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Exploring century's greatest explosion
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Return to Tunguska
Monday, June 28, 1999 Published at 18:13 GMT 19:13 UK
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 Return to Tunguska

Tunguska: 91 years after the impact

By BBC News Online Science Editor Dr David Whitehouse

Scientists hope to solve the mystery of the greatest cosmic impact of the century by undertaking an expedition to a remote region of Russia.

The destruction photographed in 1938
The impact happened on 30 June, 1908, at Tunguska in central Siberia. With no warning, a small comet or meteor hurtling through space collided with the Earth and exploded in the sky.

The impact had a force of 20 million tonnes of TNT, equivalent to 1,000 Hiroshima bombs. It is estimated that 60 million trees were felled over an area of 2,200 square kilometres. If the explosion had occurred over London or Paris, hundreds of thousands of people would have been killed.

The first expedition to reach the site was led by Russian scientist L.A.Kullik in 1938. His team was amazed to find so much devastation but no obvious crater.

So began the mystery of Tunguska: What was the object that caused such destruction and why did it leave no crater?

Lake bottom

Even today some dead trees remain
It may have been a small comet, made of rock and ice, that was fragile enough to be vaporised in the explosion before it struck the ground. Alternatively it may have been a low-density meteorite.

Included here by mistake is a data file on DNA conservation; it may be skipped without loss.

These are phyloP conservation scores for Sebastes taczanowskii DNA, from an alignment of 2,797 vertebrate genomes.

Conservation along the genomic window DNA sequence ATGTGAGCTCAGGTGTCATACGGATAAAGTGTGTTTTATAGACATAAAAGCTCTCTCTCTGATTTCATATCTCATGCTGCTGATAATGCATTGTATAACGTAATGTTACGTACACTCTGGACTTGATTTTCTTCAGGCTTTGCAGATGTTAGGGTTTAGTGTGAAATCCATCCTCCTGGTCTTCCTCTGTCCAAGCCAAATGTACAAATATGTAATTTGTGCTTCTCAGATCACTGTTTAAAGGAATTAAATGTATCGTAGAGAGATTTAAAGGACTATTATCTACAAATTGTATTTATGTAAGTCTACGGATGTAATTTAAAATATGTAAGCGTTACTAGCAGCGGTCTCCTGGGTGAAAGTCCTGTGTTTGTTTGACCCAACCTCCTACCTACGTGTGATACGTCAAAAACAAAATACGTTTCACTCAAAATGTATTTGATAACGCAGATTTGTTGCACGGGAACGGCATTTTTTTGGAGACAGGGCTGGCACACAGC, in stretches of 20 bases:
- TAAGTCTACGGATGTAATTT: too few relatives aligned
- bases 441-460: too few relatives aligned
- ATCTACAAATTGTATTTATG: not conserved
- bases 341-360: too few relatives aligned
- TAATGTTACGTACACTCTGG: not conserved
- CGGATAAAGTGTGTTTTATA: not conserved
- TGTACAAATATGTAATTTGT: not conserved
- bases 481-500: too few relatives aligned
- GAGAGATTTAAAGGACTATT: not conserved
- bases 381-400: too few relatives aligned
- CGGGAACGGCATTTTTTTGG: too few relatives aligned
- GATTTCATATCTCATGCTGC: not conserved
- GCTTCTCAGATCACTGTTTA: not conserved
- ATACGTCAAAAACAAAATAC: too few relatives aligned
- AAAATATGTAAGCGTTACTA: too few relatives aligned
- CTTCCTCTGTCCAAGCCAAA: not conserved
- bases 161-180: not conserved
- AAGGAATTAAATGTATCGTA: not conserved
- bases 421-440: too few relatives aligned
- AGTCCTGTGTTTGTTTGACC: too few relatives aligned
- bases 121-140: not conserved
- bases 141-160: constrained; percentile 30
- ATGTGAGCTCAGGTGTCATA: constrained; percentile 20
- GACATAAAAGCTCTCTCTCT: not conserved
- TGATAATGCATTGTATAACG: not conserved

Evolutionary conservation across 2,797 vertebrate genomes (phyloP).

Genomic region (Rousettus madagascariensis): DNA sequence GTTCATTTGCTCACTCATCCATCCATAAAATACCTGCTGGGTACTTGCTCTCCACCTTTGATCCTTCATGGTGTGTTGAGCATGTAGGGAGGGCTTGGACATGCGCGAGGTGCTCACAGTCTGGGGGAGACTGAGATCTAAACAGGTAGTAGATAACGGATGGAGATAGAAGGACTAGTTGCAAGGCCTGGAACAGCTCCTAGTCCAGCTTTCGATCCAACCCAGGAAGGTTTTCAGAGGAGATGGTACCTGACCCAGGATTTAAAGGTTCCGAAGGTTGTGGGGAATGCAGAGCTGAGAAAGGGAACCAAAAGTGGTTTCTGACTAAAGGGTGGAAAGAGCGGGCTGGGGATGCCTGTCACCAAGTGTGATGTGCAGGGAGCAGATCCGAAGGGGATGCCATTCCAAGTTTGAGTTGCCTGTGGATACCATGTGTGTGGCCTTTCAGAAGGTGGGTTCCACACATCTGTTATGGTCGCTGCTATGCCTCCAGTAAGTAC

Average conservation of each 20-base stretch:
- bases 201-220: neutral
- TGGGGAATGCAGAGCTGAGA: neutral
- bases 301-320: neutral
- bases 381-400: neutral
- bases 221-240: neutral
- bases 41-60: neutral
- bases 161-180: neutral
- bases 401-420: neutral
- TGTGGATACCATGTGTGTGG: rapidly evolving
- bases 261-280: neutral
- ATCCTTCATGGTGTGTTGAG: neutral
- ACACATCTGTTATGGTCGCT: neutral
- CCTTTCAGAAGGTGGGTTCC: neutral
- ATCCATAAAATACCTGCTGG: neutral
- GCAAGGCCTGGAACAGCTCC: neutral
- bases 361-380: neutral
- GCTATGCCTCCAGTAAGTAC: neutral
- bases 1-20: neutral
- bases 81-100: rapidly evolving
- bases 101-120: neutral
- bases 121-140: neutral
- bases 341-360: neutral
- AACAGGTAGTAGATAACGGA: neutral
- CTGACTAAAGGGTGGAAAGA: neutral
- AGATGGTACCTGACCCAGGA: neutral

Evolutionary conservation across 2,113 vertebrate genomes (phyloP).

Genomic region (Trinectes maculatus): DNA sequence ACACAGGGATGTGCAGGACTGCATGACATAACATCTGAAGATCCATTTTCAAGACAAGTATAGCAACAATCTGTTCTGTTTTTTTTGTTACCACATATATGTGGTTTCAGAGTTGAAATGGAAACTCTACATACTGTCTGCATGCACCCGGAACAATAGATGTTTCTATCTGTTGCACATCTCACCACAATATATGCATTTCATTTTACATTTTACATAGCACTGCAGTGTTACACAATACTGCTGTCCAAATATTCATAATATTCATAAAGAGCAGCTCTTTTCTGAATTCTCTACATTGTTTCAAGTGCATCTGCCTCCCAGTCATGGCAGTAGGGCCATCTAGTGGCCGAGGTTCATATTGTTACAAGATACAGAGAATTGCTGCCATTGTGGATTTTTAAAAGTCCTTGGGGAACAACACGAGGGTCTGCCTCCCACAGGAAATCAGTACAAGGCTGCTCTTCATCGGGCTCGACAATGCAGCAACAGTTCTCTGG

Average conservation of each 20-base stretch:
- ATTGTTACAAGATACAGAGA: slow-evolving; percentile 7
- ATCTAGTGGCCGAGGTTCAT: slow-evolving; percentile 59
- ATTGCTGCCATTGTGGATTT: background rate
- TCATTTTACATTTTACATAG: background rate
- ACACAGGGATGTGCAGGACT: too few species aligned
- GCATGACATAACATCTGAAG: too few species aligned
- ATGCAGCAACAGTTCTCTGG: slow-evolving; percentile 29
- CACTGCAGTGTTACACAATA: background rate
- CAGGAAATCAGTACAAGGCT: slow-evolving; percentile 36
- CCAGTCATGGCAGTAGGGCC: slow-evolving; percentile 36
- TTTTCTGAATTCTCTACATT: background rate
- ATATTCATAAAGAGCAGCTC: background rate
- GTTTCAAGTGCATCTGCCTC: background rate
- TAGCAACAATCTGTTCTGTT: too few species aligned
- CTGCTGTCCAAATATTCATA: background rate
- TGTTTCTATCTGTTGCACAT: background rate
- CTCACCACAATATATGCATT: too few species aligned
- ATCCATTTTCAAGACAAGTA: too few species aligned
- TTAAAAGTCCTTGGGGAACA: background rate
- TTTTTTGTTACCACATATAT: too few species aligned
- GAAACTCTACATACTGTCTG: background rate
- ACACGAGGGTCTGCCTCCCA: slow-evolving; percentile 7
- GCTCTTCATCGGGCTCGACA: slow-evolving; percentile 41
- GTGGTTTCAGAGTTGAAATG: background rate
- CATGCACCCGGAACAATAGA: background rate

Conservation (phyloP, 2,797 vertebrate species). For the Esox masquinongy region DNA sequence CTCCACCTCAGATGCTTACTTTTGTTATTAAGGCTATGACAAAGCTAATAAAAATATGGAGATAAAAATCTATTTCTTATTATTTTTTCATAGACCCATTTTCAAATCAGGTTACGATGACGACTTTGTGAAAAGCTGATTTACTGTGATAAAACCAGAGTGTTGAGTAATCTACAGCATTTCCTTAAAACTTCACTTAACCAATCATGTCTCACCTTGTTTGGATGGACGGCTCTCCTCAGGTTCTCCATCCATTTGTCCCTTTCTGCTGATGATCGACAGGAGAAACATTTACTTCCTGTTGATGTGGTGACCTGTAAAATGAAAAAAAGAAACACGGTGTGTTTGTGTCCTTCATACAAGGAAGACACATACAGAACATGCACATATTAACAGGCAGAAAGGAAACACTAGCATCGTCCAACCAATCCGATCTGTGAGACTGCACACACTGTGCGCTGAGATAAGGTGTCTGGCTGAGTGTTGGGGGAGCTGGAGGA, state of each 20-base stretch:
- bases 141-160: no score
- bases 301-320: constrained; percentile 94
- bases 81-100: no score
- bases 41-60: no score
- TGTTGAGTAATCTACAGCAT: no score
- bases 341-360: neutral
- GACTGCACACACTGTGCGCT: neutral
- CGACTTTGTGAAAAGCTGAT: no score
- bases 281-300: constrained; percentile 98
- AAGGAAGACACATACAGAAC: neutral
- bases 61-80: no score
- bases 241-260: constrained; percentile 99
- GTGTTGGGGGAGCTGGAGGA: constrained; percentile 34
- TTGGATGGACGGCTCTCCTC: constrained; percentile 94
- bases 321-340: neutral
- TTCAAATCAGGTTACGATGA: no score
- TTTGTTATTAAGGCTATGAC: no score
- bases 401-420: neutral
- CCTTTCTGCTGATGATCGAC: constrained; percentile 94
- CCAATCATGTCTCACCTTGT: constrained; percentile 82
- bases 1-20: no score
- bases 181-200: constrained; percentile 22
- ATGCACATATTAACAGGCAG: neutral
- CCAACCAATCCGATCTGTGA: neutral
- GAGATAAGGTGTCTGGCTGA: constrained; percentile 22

To search for answers, the second University of Bologna expedition is about to travel to the isolated region taking with them a battery of high-tech equipment.

One of the team, Dr Luigi Foschini, told BBC News Online that one of their main aims will be the study of sediments at the bottom of Lake Ceko.

Lake Ceko could hold clues
This lake is 8km (five miles) away from the centre of the 1908 explosion. The lake is about 500 metres wide and 47m deep.

"We will be using a 'sub bottom penetration system,' to make a structural map of it to decide where to drill for samples from the lake bed," he said.

At the same time, a "side scan sonar" will take ultrasound photographs of the lake bottom. A remotely-controlled, underwater telecamera will also be used in the research.

Large fragments

Testing the side-scan radar
Undisturbed samples will be collected by using a "box corer." Dr Foschini hopes to collect microparticles from the disintegration of the cosmic body to determine once and for all what it was.

They will also continue a search for microparticles preserved in tree resin. This was carried out on the earlier expedition in 1991. The researchers will also undertake an accurate aerial survey of the region and compare their data with that obtained in 1938 by Kullik.

This microparticle was recovered in 1991
The comparison between the 1938 pictures and the new survey should give further information on the direction of the trees felled by the explosion.

Some scientists believe that large fragments may have reached the ground before the main impact. If the cosmic body was a meteorite, then it may be possible to find these fragments.

A search will be made for them among the ground rocks of Tunguska using neodymium magnets together with a metal detector.

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